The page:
Choosing a paint brush is easy when you know what to look for, and the right brush for the job will improve the final finish.
Walking down the paint aisle at your local Builders can be a bit intimidating, even after you and your partner have finally agreed on a paint colour! All those brushes in different sizes and colours, with different bristles and different prices – which one are you supposed to choose for the job at hand? If you were to take the Go Paint and Advantage ranges as examples, you would see that there are multiple variations and each one has a specific purpose. Different brushes have different bristles, suited for difference paints and surfaces. These days, bristles are almost all synthetic fibres as opposed to natural ones. Synthetic bristles are particularly suited to water-based paints as they do not absorb water, which means that the water-based paints run off the brush easily for a cleaner, neater finish. Synthetic bristles come in different textures for different paints and surfaces. The Go Paint and Advantage range, for example, have soft-, medium- and coarse-bristled brushes, as well as specialist brushes for waterproofing, roofing and whitewashing. The Go Paint range has the added advantage of colour-coded brushes for easy identification
Medium-bristle brushes do most jobs quite well and so are always worth keeping to hand in the garage for that unexpected project. They can be used for anything from painting rough surfaces to applying varnish to timber, but there are more specialised brushes for these uses. For rough surfaces you want a brush with firmer bristles that can take the abrasion of a rough surface without being damaged. The downside of a firm bristle is that it doesn’t get into the nooks and crannies as easily, and the finish isn’t as smooth. If you use a softer, finer bristle on rough surfaces it will give a nice finish but only for a short time before the tips of the bristles start cracking and breaking off.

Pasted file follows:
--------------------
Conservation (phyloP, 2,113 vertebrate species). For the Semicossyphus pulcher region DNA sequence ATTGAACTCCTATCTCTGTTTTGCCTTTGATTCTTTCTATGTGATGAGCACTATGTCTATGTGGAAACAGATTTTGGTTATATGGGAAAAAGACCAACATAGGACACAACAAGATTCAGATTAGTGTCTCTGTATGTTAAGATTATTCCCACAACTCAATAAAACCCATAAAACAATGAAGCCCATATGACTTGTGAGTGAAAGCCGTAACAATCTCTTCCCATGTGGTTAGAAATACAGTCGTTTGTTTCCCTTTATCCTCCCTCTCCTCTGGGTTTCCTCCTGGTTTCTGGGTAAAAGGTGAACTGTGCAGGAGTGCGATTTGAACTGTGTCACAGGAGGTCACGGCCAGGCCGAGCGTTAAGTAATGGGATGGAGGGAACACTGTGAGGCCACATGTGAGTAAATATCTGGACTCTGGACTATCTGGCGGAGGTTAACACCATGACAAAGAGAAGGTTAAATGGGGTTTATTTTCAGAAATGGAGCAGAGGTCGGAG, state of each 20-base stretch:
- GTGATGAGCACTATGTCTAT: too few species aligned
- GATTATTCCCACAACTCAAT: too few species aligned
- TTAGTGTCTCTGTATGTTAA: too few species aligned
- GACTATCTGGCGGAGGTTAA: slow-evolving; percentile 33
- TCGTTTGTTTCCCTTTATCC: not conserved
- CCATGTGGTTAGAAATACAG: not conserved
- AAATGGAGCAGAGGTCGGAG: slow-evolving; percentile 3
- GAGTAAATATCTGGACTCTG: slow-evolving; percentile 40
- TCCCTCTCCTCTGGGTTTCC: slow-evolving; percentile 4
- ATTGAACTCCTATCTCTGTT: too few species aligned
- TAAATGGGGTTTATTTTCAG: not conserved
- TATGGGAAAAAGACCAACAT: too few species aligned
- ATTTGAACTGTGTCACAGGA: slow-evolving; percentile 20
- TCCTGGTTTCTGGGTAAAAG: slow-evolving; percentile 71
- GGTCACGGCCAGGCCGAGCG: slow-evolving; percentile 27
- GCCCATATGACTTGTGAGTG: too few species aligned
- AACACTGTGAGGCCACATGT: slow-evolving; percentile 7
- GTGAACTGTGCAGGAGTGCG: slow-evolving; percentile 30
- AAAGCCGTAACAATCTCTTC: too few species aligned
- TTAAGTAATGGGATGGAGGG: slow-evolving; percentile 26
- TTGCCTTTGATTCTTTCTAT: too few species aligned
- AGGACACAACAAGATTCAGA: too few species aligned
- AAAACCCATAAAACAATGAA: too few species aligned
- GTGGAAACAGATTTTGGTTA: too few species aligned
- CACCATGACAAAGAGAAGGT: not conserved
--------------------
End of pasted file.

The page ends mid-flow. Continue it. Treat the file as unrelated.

Soft-bristle brushes are designed specifically for smooth finishes such as stains and varnishes on wood. Not only are the bristles soft, but they are also densely packed onto the brush head, which allows them to hold more of the paint and gives a lovely smooth finish with minimal brush marks. Job-specific brushes such as block brushes, waterproofing brushes and roofing brushes have coarse, strong bristles that suit heavy-duty painting jobs such as roofing, plastering or applying waterproofing, but will not give you a smooth finish.
Once you’ve decided on the bristle type needed for the job you are busy with, the choice of brush size is secondary and much easier to understand: logic tells you that a narrower brush will be good at painting small pieces of wood or getting into corners where you need good brush control, but using one to paint a wall will take you all day. Larger brushes get the job done quicker but won’t give you the neat finish you’re looking for. Often the best idea is to get a combination pack of brushes for the various parts of your project. If you still find yourself confused in the paint aisle at your local Builders, remember to ask our paint experts for advice on the best tools for the job.
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